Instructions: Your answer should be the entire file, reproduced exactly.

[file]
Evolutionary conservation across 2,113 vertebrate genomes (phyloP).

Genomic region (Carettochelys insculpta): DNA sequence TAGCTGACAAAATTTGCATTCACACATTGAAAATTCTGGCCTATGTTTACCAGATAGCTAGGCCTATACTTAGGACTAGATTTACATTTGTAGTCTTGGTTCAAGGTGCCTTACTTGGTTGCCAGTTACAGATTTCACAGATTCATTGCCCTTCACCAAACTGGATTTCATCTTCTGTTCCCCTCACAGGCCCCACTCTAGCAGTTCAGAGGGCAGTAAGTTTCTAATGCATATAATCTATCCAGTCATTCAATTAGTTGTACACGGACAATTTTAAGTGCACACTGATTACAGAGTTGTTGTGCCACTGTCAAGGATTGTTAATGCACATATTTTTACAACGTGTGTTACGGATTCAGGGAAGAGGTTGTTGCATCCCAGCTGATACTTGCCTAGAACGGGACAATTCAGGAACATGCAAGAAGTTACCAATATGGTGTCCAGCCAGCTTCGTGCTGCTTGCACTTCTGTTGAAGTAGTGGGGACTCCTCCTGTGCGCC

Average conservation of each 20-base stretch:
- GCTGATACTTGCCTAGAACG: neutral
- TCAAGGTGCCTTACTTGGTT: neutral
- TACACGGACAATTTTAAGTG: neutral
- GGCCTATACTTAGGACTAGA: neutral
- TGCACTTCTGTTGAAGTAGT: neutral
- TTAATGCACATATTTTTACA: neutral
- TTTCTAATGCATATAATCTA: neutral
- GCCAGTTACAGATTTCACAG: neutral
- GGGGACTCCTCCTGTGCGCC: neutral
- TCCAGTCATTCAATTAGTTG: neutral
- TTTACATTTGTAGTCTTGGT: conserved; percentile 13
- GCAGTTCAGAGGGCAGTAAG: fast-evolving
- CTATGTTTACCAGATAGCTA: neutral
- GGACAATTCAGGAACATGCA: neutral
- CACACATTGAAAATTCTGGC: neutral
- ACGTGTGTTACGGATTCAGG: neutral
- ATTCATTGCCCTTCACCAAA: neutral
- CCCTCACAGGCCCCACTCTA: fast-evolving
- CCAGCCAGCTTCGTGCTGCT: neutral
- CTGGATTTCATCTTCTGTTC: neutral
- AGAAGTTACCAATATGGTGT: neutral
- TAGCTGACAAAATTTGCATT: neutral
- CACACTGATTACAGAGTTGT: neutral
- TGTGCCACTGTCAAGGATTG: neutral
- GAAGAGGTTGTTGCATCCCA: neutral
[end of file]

Evolutionary conservation across 2,113 vertebrate genomes (phyloP).

Genomic region (Carettochelys insculpta): DNA sequence TAGCTGACAAAATTTGCATTCACACATTGAAAATTCTGGCCTATGTTTACCAGATAGCTAGGCCTATACTTAGGACTAGATTTACATTTGTAGTCTTGGTTCAAGGTGCCTTACTTGGTTGCCAGTTACAGATTTCACAGATTCATTGCCCTTCACCAAACTGGATTTCATCTTCTGTTCCCCTCACAGGCCCCACTCTAGCAGTTCAGAGGGCAGTAAGTTTCTAATGCATATAATCTATCCAGTCATTCAATTAGTTGTACACGGACAATTTTAAGTGCACACTGATTACAGAGTTGTTGTGCCACTGTCAAGGATTGTTAATGCACATATTTTTACAACGTGTGTTACGGATTCAGGGAAGAGGTTGTTGCATCCCAGCTGATACTTGCCTAGAACGGGACAATTCAGGAACATGCAAGAAGTTACCAATATGGTGTCCAGCCAGCTTCGTGCTGCTTGCACTTCTGTTGAAGTAGTGGGGACTCCTCCTGTGCGCC

Average conservation of each 20-base stretch:
- GCTGATACTTGCCTAGAACG: neutral
- TCAAGGTGCCTTACTTGGTT: neutral
- TACACGGACAATTTTAAGTG: neutral
- GGCCTATACTTAGGACTAGA: neutral
- TGCACTTCTGTTGAAGTAGT: neutral
- TTAATGCACATATTTTTACA: neutral
- TTTCTAATGCATATAATCTA: neutral
- GCCAGTTACAGATTTCACAG: neutral
- GGGGACTCCTCCTGTGCGCC: neutral
- TCCAGTCATTCAATTAGTTG: neutral
- TTTACATTTGTAGTCTTGGT: conserved; percentile 13
- GCAGTTCAGAGGGCAGTAAG: fast-evolving
- CTATGTTTACCAGATAGCTA: neutral
- GGACAATTCAGGAACATGCA: neutral
- CACACATTGAAAATTCTGGC: neutral
- ACGTGTGTTACGGATTCAGG: neutral
- ATTCATTGCCCTTCACCAAA: neutral
- CCCTCACAGGCCCCACTCTA: fast-evolving
- CCAGCCAGCTTCGTGCTGCT: neutral
- CTGGATTTCATCTTCTGTTC: neutral
- AGAAGTTACCAATATGGTGT: neutral
- TAGCTGACAAAATTTGCATT: neutral
- CACACTGATTACAGAGTTGT: neutral
- TGTGCCACTGTCAAGGATTG: neutral
- GAAGAGGTTGTTGCATCCCA: neutral